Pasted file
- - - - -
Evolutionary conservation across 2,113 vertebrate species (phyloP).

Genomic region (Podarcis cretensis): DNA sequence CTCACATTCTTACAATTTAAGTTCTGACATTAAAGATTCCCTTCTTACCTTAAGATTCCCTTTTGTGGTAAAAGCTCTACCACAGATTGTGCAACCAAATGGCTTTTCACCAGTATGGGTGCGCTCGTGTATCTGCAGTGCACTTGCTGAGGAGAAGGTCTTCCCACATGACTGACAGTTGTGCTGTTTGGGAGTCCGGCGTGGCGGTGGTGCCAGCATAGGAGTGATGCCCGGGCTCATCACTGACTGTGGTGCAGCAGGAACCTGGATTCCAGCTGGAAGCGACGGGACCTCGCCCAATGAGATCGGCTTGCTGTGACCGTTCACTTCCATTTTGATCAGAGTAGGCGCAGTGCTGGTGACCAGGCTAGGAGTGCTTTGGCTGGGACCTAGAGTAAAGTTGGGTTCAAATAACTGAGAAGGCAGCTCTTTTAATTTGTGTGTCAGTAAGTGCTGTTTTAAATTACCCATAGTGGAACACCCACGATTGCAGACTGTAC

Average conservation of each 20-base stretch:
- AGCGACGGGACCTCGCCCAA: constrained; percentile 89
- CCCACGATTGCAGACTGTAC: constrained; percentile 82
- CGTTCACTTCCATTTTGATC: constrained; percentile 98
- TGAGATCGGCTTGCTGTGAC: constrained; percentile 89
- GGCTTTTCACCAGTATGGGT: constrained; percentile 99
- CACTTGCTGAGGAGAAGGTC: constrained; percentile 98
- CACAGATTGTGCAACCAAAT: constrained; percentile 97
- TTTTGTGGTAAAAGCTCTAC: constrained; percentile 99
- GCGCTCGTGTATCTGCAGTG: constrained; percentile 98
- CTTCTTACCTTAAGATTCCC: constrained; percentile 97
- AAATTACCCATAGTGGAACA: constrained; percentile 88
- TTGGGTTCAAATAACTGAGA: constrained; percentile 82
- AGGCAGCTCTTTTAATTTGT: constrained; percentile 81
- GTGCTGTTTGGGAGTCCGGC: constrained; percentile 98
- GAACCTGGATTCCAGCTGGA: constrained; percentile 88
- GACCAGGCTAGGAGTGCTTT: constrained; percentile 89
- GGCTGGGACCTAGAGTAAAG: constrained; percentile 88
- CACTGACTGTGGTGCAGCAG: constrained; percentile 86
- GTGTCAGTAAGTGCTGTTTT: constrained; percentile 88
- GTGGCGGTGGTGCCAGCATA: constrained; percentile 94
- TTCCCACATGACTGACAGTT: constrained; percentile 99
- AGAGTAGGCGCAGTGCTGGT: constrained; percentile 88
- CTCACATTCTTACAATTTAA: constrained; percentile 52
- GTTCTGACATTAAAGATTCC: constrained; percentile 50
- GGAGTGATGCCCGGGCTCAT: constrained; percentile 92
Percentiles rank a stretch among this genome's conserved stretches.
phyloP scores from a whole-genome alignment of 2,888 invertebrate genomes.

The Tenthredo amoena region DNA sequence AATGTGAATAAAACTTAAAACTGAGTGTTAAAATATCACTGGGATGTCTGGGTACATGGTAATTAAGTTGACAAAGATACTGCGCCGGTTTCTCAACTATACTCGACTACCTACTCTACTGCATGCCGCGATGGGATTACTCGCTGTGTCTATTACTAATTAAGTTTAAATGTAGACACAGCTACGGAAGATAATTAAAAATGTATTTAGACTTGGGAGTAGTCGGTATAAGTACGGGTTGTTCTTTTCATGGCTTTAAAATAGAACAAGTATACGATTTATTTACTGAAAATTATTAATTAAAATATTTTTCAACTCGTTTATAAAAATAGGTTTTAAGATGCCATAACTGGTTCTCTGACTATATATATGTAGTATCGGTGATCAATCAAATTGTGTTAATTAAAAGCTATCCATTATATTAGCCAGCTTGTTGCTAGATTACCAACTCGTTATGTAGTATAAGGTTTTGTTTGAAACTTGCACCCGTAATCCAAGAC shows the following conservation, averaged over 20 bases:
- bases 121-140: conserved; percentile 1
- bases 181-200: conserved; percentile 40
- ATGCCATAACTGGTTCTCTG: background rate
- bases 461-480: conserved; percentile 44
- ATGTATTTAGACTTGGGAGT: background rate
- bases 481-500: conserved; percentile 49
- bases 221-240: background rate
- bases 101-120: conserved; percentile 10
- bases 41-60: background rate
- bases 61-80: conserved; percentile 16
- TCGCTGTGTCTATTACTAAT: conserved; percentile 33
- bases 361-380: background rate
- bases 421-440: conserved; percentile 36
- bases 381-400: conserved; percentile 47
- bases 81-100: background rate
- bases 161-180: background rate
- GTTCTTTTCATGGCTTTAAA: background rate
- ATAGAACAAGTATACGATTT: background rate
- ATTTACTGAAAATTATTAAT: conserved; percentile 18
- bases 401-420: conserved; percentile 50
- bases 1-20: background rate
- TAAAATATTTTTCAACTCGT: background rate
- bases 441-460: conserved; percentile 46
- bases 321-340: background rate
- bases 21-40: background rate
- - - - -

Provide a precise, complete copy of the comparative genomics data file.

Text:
Evolutionary conservation across 2,113 vertebrate species (phyloP).

Genomic region (Podarcis cretensis): DNA sequence CTCACATTCTTACAATTTAAGTTCTGACATTAAAGATTCCCTTCTTACCTTAAGATTCCCTTTTGTGGTAAAAGCTCTACCACAGATTGTGCAACCAAATGGCTTTTCACCAGTATGGGTGCGCTCGTGTATCTGCAGTGCACTTGCTGAGGAGAAGGTCTTCCCACATGACTGACAGTTGTGCTGTTTGGGAGTCCGGCGTGGCGGTGGTGCCAGCATAGGAGTGATGCCCGGGCTCATCACTGACTGTGGTGCAGCAGGAACCTGGATTCCAGCTGGAAGCGACGGGACCTCGCCCAATGAGATCGGCTTGCTGTGACCGTTCACTTCCATTTTGATCAGAGTAGGCGCAGTGCTGGTGACCAGGCTAGGAGTGCTTTGGCTGGGACCTAGAGTAAAGTTGGGTTCAAATAACTGAGAAGGCAGCTCTTTTAATTTGTGTGTCAGTAAGTGCTGTTTTAAATTACCCATAGTGGAACACCCACGATTGCAGACTGTAC

Average conservation of each 20-base stretch:
- AGCGACGGGACCTCGCCCAA: constrained; percentile 89
- CCCACGATTGCAGACTGTAC: constrained; percentile 82
- CGTTCACTTCCATTTTGATC: constrained; percentile 98
- TGAGATCGGCTTGCTGTGAC: constrained; percentile 89
- GGCTTTTCACCAGTATGGGT: constrained; percentile 99
- CACTTGCTGAGGAGAAGGTC: constrained; percentile 98
- CACAGATTGTGCAACCAAAT: constrained; percentile 97
- TTTTGTGGTAAAAGCTCTAC: constrained; percentile 99
- GCGCTCGTGTATCTGCAGTG: constrained; percentile 98
- CTTCTTACCTTAAGATTCCC: constrained; percentile 97
- AAATTACCCATAGTGGAACA: constrained; percentile 88
- TTGGGTTCAAATAACTGAGA: constrained; percentile 82
- AGGCAGCTCTTTTAATTTGT: constrained; percentile 81
- GTGCTGTTTGGGAGTCCGGC: constrained; percentile 98
- GAACCTGGATTCCAGCTGGA: constrained; percentile 88
- GACCAGGCTAGGAGTGCTTT: constrained; percentile 89
- GGCTGGGACCTAGAGTAAAG: constrained; percentile 88
- CACTGACTGTGGTGCAGCAG: constrained; percentile 86
- GTGTCAGTAAGTGCTGTTTT: constrained; percentile 88
- GTGGCGGTGGTGCCAGCATA: constrained; percentile 94
- TTCCCACATGACTGACAGTT: constrained; percentile 99
- AGAGTAGGCGCAGTGCTGGT: constrained; percentile 88
- CTCACATTCTTACAATTTAA: constrained; percentile 52
- GTTCTGACATTAAAGATTCC: constrained; percentile 50
- GGAGTGATGCCCGGGCTCAT: constrained; percentile 92
Percentiles rank a stretch among this genome's conserved stretches.
phyloP scores from a whole-genome alignment of 2,888 invertebrate genomes.

The Tenthredo amoena region DNA sequence AATGTGAATAAAACTTAAAACTGAGTGTTAAAATATCACTGGGATGTCTGGGTACATGGTAATTAAGTTGACAAAGATACTGCGCCGGTTTCTCAACTATACTCGACTACCTACTCTACTGCATGCCGCGATGGGATTACTCGCTGTGTCTATTACTAATTAAGTTTAAATGTAGACACAGCTACGGAAGATAATTAAAAATGTATTTAGACTTGGGAGTAGTCGGTATAAGTACGGGTTGTTCTTTTCATGGCTTTAAAATAGAACAAGTATACGATTTATTTACTGAAAATTATTAATTAAAATATTTTTCAACTCGTTTATAAAAATAGGTTTTAAGATGCCATAACTGGTTCTCTGACTATATATATGTAGTATCGGTGATCAATCAAATTGTGTTAATTAAAAGCTATCCATTATATTAGCCAGCTTGTTGCTAGATTACCAACTCGTTATGTAGTATAAGGTTTTGTTTGAAACTTGCACCCGTAATCCAAGAC shows the following conservation, averaged over 20 bases:
- bases 121-140: conserved; percentile 1
- bases 181-200: conserved; percentile 40
- ATGCCATAACTGGTTCTCTG: background rate
- bases 461-480: conserved; percentile 44
- ATGTATTTAGACTTGGGAGT: background rate
- bases 481-500: conserved; percentile 49
- bases 221-240: background rate
- bases 101-120: conserved; percentile 10
- bases 41-60: background rate
- bases 61-80: conserved; percentile 16
- TCGCTGTGTCTATTACTAAT: conserved; percentile 33
- bases 361-380: background rate
- bases 421-440: conserved; percentile 36
- bases 381-400: conserved; percentile 47
- bases 81-100: background rate
- bases 161-180: background rate
- GTTCTTTTCATGGCTTTAAA: background rate
- ATAGAACAAGTATACGATTT: background rate
- ATTTACTGAAAATTATTAAT: conserved; percentile 18
- bases 401-420: conserved; percentile 50
- bases 1-20: background rate
- TAAAATATTTTTCAACTCGT: background rate
- bases 441-460: conserved; percentile 46
- bases 321-340: background rate
- bases 21-40: background rate